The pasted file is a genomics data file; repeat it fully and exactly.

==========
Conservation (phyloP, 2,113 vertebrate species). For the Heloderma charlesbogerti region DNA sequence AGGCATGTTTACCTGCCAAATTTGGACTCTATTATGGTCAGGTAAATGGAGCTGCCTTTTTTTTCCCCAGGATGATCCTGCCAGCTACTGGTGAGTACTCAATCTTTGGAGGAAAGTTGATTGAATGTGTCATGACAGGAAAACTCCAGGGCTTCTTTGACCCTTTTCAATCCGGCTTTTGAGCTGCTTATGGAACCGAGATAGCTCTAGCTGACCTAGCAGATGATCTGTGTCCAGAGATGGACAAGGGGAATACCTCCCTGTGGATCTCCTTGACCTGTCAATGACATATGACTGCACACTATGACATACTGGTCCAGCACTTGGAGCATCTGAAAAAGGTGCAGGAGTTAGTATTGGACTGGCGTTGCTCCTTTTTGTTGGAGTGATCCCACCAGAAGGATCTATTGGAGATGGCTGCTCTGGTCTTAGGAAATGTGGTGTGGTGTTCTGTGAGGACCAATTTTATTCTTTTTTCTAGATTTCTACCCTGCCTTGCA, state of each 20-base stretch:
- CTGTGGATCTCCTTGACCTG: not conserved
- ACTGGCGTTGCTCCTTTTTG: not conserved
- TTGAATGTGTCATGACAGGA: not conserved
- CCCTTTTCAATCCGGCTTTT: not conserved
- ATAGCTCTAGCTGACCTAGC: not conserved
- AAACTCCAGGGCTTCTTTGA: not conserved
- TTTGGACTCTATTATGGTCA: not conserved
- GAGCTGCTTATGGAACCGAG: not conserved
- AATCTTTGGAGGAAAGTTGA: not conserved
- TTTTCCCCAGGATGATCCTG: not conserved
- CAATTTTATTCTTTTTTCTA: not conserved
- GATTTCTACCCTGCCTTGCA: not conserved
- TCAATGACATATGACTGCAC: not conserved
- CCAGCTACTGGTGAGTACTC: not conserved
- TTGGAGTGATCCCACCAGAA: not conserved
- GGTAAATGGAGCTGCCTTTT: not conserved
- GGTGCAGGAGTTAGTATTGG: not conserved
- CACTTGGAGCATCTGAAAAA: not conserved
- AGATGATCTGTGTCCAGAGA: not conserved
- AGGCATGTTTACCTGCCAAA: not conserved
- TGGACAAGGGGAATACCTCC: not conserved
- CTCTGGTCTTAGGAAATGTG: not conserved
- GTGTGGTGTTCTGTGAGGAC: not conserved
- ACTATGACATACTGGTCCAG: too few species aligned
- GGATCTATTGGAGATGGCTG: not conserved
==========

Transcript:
Conservation (phyloP, 2,113 vertebrate species). For the Heloderma charlesbogerti region DNA sequence AGGCATGTTTACCTGCCAAATTTGGACTCTATTATGGTCAGGTAAATGGAGCTGCCTTTTTTTTCCCCAGGATGATCCTGCCAGCTACTGGTGAGTACTCAATCTTTGGAGGAAAGTTGATTGAATGTGTCATGACAGGAAAACTCCAGGGCTTCTTTGACCCTTTTCAATCCGGCTTTTGAGCTGCTTATGGAACCGAGATAGCTCTAGCTGACCTAGCAGATGATCTGTGTCCAGAGATGGACAAGGGGAATACCTCCCTGTGGATCTCCTTGACCTGTCAATGACATATGACTGCACACTATGACATACTGGTCCAGCACTTGGAGCATCTGAAAAAGGTGCAGGAGTTAGTATTGGACTGGCGTTGCTCCTTTTTGTTGGAGTGATCCCACCAGAAGGATCTATTGGAGATGGCTGCTCTGGTCTTAGGAAATGTGGTGTGGTGTTCTGTGAGGACCAATTTTATTCTTTTTTCTAGATTTCTACCCTGCCTTGCA, state of each 20-base stretch:
- CTGTGGATCTCCTTGACCTG: not conserved
- ACTGGCGTTGCTCCTTTTTG: not conserved
- TTGAATGTGTCATGACAGGA: not conserved
- CCCTTTTCAATCCGGCTTTT: not conserved
- ATAGCTCTAGCTGACCTAGC: not conserved
- AAACTCCAGGGCTTCTTTGA: not conserved
- TTTGGACTCTATTATGGTCA: not conserved
- GAGCTGCTTATGGAACCGAG: not conserved
- AATCTTTGGAGGAAAGTTGA: not conserved
- TTTTCCCCAGGATGATCCTG: not conserved
- CAATTTTATTCTTTTTTCTA: not conserved
- GATTTCTACCCTGCCTTGCA: not conserved
- TCAATGACATATGACTGCAC: not conserved
- CCAGCTACTGGTGAGTACTC: not conserved
- TTGGAGTGATCCCACCAGAA: not conserved
- GGTAAATGGAGCTGCCTTTT: not conserved
- GGTGCAGGAGTTAGTATTGG: not conserved
- CACTTGGAGCATCTGAAAAA: not conserved
- AGATGATCTGTGTCCAGAGA: not conserved
- AGGCATGTTTACCTGCCAAA: not conserved
- TGGACAAGGGGAATACCTCC: not conserved
- CTCTGGTCTTAGGAAATGTG: not conserved
- GTGTGGTGTTCTGTGAGGAC: not conserved
- ACTATGACATACTGGTCCAG: too few species aligned
- GGATCTATTGGAGATGGCTG: not conserved